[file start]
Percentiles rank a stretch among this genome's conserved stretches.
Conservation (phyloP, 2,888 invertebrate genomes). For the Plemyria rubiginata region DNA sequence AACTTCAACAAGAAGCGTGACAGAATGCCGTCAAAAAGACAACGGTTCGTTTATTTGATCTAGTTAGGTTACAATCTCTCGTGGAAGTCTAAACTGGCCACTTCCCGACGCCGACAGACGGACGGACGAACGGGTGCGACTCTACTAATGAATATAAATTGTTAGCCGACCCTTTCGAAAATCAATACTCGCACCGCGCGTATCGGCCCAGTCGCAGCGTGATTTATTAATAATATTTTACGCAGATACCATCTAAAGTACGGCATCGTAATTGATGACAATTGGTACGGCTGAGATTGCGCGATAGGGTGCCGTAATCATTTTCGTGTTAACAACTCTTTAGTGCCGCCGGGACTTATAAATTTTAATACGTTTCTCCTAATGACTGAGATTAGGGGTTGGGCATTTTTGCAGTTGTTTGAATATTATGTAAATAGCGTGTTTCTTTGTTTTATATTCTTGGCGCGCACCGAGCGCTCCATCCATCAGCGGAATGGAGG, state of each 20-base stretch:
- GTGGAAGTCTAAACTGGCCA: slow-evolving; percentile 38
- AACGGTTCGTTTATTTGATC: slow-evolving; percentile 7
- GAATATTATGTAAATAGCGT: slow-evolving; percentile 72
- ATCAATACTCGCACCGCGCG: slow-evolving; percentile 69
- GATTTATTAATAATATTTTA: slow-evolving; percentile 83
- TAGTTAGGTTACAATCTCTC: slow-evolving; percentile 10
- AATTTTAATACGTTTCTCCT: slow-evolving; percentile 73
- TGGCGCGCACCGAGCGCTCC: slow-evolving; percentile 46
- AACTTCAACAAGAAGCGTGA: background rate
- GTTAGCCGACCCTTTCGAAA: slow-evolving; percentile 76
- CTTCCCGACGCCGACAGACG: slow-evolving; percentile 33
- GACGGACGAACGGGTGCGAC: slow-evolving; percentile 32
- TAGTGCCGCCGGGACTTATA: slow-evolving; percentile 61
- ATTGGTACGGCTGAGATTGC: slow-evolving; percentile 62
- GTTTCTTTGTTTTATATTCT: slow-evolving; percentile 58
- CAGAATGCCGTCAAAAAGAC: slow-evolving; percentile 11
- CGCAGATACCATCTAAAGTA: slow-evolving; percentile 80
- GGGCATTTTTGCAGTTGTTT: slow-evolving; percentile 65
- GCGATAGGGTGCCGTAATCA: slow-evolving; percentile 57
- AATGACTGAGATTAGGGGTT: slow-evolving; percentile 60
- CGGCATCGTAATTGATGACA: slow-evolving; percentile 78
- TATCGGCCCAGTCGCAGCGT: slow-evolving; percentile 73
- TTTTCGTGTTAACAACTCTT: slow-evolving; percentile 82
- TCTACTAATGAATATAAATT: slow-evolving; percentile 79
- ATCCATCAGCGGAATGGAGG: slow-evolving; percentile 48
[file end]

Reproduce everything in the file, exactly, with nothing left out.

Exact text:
Percentiles rank a stretch among this genome's conserved stretches.
Conservation (phyloP, 2,888 invertebrate genomes). For the Plemyria rubiginata region DNA sequence AACTTCAACAAGAAGCGTGACAGAATGCCGTCAAAAAGACAACGGTTCGTTTATTTGATCTAGTTAGGTTACAATCTCTCGTGGAAGTCTAAACTGGCCACTTCCCGACGCCGACAGACGGACGGACGAACGGGTGCGACTCTACTAATGAATATAAATTGTTAGCCGACCCTTTCGAAAATCAATACTCGCACCGCGCGTATCGGCCCAGTCGCAGCGTGATTTATTAATAATATTTTACGCAGATACCATCTAAAGTACGGCATCGTAATTGATGACAATTGGTACGGCTGAGATTGCGCGATAGGGTGCCGTAATCATTTTCGTGTTAACAACTCTTTAGTGCCGCCGGGACTTATAAATTTTAATACGTTTCTCCTAATGACTGAGATTAGGGGTTGGGCATTTTTGCAGTTGTTTGAATATTATGTAAATAGCGTGTTTCTTTGTTTTATATTCTTGGCGCGCACCGAGCGCTCCATCCATCAGCGGAATGGAGG, state of each 20-base stretch:
- GTGGAAGTCTAAACTGGCCA: slow-evolving; percentile 38
- AACGGTTCGTTTATTTGATC: slow-evolving; percentile 7
- GAATATTATGTAAATAGCGT: slow-evolving; percentile 72
- ATCAATACTCGCACCGCGCG: slow-evolving; percentile 69
- GATTTATTAATAATATTTTA: slow-evolving; percentile 83
- TAGTTAGGTTACAATCTCTC: slow-evolving; percentile 10
- AATTTTAATACGTTTCTCCT: slow-evolving; percentile 73
- TGGCGCGCACCGAGCGCTCC: slow-evolving; percentile 46
- AACTTCAACAAGAAGCGTGA: background rate
- GTTAGCCGACCCTTTCGAAA: slow-evolving; percentile 76
- CTTCCCGACGCCGACAGACG: slow-evolving; percentile 33
- GACGGACGAACGGGTGCGAC: slow-evolving; percentile 32
- TAGTGCCGCCGGGACTTATA: slow-evolving; percentile 61
- ATTGGTACGGCTGAGATTGC: slow-evolving; percentile 62
- GTTTCTTTGTTTTATATTCT: slow-evolving; percentile 58
- CAGAATGCCGTCAAAAAGAC: slow-evolving; percentile 11
- CGCAGATACCATCTAAAGTA: slow-evolving; percentile 80
- GGGCATTTTTGCAGTTGTTT: slow-evolving; percentile 65
- GCGATAGGGTGCCGTAATCA: slow-evolving; percentile 57
- AATGACTGAGATTAGGGGTT: slow-evolving; percentile 60
- CGGCATCGTAATTGATGACA: slow-evolving; percentile 78
- TATCGGCCCAGTCGCAGCGT: slow-evolving; percentile 73
- TTTTCGTGTTAACAACTCTT: slow-evolving; percentile 82
- TCTACTAATGAATATAAATT: slow-evolving; percentile 79
- ATCCATCAGCGGAATGGAGG: slow-evolving; percentile 48